"Part of it is: let's make sure that we're taking care of our hospitals and our health care workers so they can do the job that they need to do. Part of it is: we've got to get people to wear masks and remind everybody the importance of it. Part of it is: we want to make sure that we get the vaccine out as fast as we can, particularly to health care workers, so that we can keep our hospitals going," Pritzker said.

He noted that the slight decline in hospitalizations - dropping from more than 6,000 people statewide to at roughly 5,850 on Monday - were likely not a result of the Tier 3 mitigations but rather of restrictions implemented earlier, because of the timing.

"The Tier 3 mitigations only went in place about 10 days ago," Pritzker said. "So much of what we've seen over the last six days or seven days is not a result necessarily of Tier 3; it's actually result of Tier 2 and tier 1 having been in place for a bit."

"So we're hoping that Tier 3 will bring those numbers down or at least offset what we might think of is coming, a surge from Thanksgiving," he added. "That's our hope. That's our prayer."

"I think we all want the right things for the state," Pritzker said. "There is no guarantee - this virus and people's adherence to the mitigations are very important. How high the level of adherence is and the virulence of the virus itself. Those all play into the numbers. We don't control the numbers. What we do is try to address what we think might be coming."

Pritzker had previously warned several times that a stay-at-home order would be possible if metrics didn't improve, calling out leaders not enforcing state guidance and "anti-maskers" refusing to following public health guidelines.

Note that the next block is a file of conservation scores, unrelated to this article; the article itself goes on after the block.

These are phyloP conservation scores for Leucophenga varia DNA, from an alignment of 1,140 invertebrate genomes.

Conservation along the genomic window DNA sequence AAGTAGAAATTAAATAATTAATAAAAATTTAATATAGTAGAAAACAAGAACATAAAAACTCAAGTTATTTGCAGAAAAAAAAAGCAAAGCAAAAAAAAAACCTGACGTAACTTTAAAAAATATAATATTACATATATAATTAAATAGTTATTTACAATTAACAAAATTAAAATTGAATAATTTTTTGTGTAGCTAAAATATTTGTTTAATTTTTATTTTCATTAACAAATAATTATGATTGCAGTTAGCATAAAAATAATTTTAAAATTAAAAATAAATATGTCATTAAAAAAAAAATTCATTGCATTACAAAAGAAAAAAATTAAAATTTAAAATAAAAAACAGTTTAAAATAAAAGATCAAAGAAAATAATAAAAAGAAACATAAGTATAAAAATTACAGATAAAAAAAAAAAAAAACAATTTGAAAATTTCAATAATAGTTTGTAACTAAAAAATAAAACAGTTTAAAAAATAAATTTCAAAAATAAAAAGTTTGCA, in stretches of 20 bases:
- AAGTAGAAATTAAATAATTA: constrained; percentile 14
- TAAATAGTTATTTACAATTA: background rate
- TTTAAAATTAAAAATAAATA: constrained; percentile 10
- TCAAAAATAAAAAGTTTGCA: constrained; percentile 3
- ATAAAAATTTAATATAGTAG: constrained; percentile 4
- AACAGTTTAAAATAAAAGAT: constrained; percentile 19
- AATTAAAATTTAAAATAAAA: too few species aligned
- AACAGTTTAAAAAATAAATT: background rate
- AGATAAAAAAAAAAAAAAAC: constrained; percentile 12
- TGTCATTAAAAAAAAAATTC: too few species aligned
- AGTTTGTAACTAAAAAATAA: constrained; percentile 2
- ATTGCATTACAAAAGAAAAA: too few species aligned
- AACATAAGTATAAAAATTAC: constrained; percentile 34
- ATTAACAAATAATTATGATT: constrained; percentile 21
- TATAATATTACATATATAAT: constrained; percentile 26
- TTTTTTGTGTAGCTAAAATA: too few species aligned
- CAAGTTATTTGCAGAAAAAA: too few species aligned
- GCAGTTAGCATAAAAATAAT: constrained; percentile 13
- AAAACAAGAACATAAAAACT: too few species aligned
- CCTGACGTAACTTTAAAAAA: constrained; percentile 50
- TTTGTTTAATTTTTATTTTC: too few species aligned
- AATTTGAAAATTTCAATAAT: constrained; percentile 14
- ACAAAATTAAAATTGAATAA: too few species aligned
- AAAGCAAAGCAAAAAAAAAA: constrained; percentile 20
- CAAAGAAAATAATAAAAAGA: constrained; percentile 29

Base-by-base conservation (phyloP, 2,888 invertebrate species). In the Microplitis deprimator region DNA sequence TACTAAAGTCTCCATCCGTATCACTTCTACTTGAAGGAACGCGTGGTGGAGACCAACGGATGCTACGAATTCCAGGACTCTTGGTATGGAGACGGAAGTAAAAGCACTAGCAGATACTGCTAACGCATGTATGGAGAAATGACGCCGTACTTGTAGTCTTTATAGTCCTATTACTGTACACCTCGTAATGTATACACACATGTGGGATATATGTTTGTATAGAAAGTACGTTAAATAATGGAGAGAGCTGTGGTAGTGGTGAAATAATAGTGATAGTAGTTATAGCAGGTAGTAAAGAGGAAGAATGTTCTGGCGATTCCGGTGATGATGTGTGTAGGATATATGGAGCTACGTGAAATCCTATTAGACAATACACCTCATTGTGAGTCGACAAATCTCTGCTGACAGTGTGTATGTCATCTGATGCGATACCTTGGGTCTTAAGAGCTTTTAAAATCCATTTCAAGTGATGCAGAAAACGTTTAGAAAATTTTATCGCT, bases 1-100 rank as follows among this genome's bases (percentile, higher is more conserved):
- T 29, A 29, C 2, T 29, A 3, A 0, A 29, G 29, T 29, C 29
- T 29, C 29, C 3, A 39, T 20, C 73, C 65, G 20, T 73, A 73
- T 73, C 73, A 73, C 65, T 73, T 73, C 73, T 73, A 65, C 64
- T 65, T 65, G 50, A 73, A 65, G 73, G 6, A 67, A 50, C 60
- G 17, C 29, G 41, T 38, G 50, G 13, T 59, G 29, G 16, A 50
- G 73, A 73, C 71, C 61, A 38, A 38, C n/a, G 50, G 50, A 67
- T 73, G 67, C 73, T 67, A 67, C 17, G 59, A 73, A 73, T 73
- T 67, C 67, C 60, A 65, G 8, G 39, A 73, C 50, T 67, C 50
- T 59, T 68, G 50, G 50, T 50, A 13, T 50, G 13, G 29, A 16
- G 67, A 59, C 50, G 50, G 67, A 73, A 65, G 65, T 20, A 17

"What will it take to make this real for you?" he asked during a November briefing. "Do we have to reach a positivity rate of 50 percent like we’re seeing in Iowa today? Are you waiting for your health care workers to get sick to a point where you don’t have enough staff in the local hospital to cover the next shift? What about if your hospitals become so overrun that your sick and your dying have nowhere left to turn? Because I promise you, while you fail to take responsibility in your city and your county, that day is coming closer – and it will be on you."

IDPH issued guidance last month urging residents to stay home and only leave for "essential activities."

The guidelines recommended that for the next three weeks, residents "stay home as much as possible, leaving only for necessary and essential activities, such as work that must be performed outside the home, COVID-19 testing, visiting the pharmacy, and buying groceries."